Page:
The Simpson family becomes The Simpsons, does that mean I can call a family with surname Wolf, The Wolves or The Wolfs? I don't know if changing letters of someone's surname is appropriate or not.

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    Here are several references to people called Mr. John Child. Are you seriously suggesting that if one of them (and his good lady wife) invited you to dinner, you'd consider telling people you were entertained by the Children? – FumbleFingers Aug 9 '15 at 23:58
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    I don't the answer, that's why I'm asking the question here. So I don't know if you were being rhetorical or not. – Ben Aug 10 '15 at 0:01
  • You ask them what they want to be called. – tchrist Aug 10 '15 at 0:07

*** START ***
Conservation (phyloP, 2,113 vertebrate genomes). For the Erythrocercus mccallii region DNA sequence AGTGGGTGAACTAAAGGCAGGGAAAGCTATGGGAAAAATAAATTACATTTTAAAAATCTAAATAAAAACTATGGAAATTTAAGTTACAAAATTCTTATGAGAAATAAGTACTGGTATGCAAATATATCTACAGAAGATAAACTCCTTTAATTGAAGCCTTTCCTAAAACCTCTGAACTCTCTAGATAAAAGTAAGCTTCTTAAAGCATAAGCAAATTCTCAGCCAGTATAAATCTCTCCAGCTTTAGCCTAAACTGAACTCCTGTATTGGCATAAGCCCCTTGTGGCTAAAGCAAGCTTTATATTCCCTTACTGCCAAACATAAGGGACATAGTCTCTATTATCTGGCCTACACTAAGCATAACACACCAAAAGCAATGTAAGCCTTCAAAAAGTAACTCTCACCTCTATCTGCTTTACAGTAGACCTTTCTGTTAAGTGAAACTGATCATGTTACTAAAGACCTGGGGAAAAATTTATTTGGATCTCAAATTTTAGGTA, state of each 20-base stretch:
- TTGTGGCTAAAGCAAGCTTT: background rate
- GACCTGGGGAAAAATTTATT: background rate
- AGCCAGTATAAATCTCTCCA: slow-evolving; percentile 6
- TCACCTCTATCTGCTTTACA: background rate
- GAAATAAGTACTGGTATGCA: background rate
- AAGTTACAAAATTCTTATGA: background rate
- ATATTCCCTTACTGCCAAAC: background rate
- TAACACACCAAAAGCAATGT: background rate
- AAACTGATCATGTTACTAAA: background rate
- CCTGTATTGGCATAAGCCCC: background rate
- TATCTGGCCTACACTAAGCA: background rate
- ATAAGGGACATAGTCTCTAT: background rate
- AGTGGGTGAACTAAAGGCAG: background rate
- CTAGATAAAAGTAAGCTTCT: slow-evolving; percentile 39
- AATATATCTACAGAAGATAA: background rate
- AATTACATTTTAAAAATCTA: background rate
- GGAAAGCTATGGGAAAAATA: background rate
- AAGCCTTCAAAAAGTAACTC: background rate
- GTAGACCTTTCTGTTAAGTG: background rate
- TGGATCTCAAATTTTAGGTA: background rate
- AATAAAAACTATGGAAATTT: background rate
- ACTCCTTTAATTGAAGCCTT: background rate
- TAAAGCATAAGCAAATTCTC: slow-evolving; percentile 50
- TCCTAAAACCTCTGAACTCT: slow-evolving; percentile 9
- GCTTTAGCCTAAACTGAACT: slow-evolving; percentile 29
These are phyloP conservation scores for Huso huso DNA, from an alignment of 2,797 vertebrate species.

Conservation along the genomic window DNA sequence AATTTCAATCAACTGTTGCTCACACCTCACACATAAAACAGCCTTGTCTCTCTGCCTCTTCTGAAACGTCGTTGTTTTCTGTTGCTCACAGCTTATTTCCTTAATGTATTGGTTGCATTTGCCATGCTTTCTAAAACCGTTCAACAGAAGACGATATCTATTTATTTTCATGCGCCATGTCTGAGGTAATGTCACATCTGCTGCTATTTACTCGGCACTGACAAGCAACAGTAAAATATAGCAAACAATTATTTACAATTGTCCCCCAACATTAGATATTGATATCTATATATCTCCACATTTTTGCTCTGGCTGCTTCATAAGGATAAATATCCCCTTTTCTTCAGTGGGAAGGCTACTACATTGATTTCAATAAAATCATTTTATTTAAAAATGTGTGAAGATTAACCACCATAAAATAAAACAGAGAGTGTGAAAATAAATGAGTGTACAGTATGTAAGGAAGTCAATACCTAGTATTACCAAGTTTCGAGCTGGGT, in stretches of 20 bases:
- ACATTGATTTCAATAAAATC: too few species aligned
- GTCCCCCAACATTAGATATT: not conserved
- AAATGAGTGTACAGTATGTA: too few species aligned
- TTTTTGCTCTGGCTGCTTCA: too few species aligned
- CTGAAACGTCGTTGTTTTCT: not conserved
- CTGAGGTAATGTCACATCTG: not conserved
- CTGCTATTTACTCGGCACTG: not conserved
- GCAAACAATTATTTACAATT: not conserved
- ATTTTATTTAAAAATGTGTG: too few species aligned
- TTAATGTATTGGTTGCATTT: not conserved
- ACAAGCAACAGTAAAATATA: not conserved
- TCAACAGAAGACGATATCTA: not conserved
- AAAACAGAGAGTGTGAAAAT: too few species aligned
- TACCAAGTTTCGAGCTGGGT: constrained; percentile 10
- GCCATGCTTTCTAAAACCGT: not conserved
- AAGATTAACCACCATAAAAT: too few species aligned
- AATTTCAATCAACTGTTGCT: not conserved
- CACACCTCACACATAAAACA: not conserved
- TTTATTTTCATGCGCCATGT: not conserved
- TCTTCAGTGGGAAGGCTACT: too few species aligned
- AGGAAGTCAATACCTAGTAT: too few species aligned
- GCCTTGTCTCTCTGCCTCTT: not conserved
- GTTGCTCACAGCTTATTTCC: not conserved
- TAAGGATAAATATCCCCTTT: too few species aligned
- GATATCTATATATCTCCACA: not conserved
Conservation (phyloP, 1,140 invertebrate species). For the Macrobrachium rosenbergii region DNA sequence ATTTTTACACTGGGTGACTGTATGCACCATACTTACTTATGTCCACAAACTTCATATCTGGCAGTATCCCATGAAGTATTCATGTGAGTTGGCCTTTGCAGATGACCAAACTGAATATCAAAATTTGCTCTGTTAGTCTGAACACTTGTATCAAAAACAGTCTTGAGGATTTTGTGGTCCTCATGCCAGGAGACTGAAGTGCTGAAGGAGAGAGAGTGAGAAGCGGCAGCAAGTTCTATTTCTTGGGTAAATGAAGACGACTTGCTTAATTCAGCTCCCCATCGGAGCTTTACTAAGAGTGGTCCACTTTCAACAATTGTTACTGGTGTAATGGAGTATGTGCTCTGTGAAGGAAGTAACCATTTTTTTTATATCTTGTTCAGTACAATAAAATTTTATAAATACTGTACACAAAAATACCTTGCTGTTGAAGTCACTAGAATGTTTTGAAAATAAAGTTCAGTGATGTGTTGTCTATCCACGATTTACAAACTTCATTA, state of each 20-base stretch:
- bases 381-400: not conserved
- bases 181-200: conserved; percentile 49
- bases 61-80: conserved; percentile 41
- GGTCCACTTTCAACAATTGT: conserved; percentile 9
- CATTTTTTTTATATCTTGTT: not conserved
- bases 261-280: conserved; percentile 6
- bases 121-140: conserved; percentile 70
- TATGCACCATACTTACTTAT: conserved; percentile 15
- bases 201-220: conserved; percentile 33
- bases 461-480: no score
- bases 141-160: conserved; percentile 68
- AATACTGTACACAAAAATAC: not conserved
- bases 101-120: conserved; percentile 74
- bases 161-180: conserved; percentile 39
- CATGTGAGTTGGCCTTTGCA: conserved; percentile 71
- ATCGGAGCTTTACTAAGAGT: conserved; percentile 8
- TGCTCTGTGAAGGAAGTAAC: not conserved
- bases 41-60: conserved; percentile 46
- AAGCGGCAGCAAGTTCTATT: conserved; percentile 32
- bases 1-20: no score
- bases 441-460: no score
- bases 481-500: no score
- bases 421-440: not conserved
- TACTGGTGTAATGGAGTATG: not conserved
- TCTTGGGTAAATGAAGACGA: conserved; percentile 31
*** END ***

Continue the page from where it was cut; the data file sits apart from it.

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    Hi Kuromusha! First of all, welcome to English Language and Usage Stack Exchange. People here do want to help you by answering your questions. However, certain questions are very common, and the answers to them can easily be found at other places. It's not very fun to hear these over and over again, so that's probably why some people are being a bit short or impolite in response to your question. I think you'll find the answer to your question here, already on the site: english.stackexchange.com/questions/39150/…. – herisson Aug 10 '15 at 0:08
  • Another good resource can be found as the first Google result of searching "surname plural": quickanddirtytips.com/education/grammar/… – herisson Aug 10 '15 at 0:08

Most likely the Wolfs. Because it is a family name it does not have to follow normal pluralisation rules in English.

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    Well, this exact same example is in the question tchrist linked to. I don't really see how your answer contributed any new useful information. – herisson Aug 10 '15 at 0:47
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    Everything has been asked and answered before somewhere, sometime. If not here, then elsewhere. So why should anyone ask anything? – Zan700 Aug 10 '15 at 3:05

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